Sun, Surf and Christmas Creep
If the Grinch and Krampus met, fell in love and had a baby, that child would be Christmas Creep.
And while shoppers may not see signs of the evergreen-colored monster until at least October, retail marketers should be keeping a watchful eye right now. July is traditionally when retailers kick off holiday planning, and those who ignore the Christmas Creep today may not be happy with what they get on the 25th.
There are many shoppers who complain that the holidays come earlier and earlier every year; that retailers jingle the bells too early. But their grousing (and the predictable media coverage) hasn’t really pushed Christmas Creep back. Why? The benefits.
Consumers get huge takeaways from extended holiday-focused shopping. More time to buy means fewer items out-of-stock, less risk of shopping chaos, better deals, meaningful incentives, larger selection and friendlier service. Shoppers who continue to complain about the early arrival of Christmas are trumped by the rise of those who are eager to take advantage of it.
So how can forward-thinking retail marketers plan ahead to ensure that they create relevant, dynamic and non-Creep(y) year-end campaigns? Here are five ways:
Establish a relationship with shoppers and advocates early. During the holidays, shoppers are inundated with promotions and sales. It is extremely difficult to cut through that noise, so don’t wait until November to engage meaningfully with shoppers. This is a foundation that should be built on over the next four months, rather than starting from scratch on November first.
Listen to your shoppers and online communities, and identify advocates and fans who are already talking about the brand. Then strengthen relationships with them. A surprise-and-delight program that rewards their loyalty, an invite to an exclusive event, a fan-only special offer or interest in their opinion will go a long way during Creep.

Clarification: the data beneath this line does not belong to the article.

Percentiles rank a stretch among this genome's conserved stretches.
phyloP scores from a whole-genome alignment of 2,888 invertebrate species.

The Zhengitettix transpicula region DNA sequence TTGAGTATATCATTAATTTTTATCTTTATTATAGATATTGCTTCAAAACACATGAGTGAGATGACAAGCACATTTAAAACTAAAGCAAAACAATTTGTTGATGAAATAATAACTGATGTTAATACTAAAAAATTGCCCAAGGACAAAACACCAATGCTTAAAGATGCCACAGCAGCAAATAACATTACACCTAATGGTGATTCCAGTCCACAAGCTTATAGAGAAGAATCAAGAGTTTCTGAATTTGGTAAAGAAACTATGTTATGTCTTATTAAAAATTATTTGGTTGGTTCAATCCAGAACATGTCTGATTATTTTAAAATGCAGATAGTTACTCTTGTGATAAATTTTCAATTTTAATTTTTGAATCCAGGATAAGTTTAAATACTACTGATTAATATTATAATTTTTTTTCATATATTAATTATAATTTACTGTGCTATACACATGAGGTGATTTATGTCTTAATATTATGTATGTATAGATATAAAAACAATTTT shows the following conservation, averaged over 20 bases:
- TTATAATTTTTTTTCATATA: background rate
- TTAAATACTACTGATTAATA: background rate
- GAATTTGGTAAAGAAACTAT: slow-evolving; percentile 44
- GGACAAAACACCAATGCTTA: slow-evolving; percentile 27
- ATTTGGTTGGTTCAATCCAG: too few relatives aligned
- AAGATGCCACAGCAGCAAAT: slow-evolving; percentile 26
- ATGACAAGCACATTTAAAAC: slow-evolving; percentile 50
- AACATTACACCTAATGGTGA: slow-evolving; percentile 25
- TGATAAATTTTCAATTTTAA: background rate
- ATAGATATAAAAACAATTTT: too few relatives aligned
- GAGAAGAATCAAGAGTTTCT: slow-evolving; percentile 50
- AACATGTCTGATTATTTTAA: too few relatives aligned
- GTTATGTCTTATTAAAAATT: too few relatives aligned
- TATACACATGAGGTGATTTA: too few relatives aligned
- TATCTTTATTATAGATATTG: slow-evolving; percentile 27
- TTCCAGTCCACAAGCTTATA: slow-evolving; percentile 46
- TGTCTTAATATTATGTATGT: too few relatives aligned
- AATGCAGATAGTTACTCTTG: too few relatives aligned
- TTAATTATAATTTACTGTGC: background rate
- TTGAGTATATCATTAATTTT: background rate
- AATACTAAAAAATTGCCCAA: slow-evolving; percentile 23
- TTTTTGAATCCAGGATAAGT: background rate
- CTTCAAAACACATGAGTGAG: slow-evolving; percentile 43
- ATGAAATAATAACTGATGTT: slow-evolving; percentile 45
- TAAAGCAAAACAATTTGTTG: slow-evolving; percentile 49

Also, plan now for collaborations with influencers who truly have an affinity for your products to gain more authentic and compelling holiday message distribution.
Rethink the concept of Black Friday. In October 2015, outdoor retailer REI announced it would close its stores on Black Friday, and encouraged its customers to enjoy the outdoors rather than shop (with the hashtag #OptOutside). This was an effective strategy because it was on-brand for REI, tying into their core values and personality.
Most retailers shouldn’t opt out of Black Friday altogether. They should, however, seize the day as an opportunity to speak to and interact with their shoppers in a specific brand voice.
Amp up the drama. The demand for the Shopper Moment is never higher than at the holidays. In-store theater is one of the physical retailer’s most potent weapons in the fight against online rivals. What is a click of the mouse or a tap on a smartphone compared with a face-to-brand interaction that is tangible, personalized, jaw dropping or emotionally resonant?
Retail marketers should make the most of their physical spaces during the holidays and surround the shopper in memory-making, talk-able, share-worthy Moments.
Link in-store and digital. Speaking of surrounding the shopper, it is critical that in-store activities dovetail with online promotions and experiences. Make sure the shopper sees (and feels!) the continuation of the brand conversation as she moves across venues and platforms. Build infrastructure now so that her Moments are seamless and friction-free. Also, acknowledge her dedication to and love of social media; provide her with surprising ways to express herself online (and advocate for your brand.)
Get the timing right. Granted, seeing holiday displays in August is a surefire way to annoy shoppers. But retail marketers still must get holiday messaging out early enough so that shoppers are “in the know.” This calls for strategic, campaign-minded management of Christmas Creep. Keep brand messaging fresh with waves of promotions, signage and display that build throughout the holiday season.
New holiday-themed displays and content should roll out on a monthly or weekly basis. Target early birds in September with “sneak peek” messaging. Then visually and thematically build to an end-of-year crescendo. Take the time to tell a story.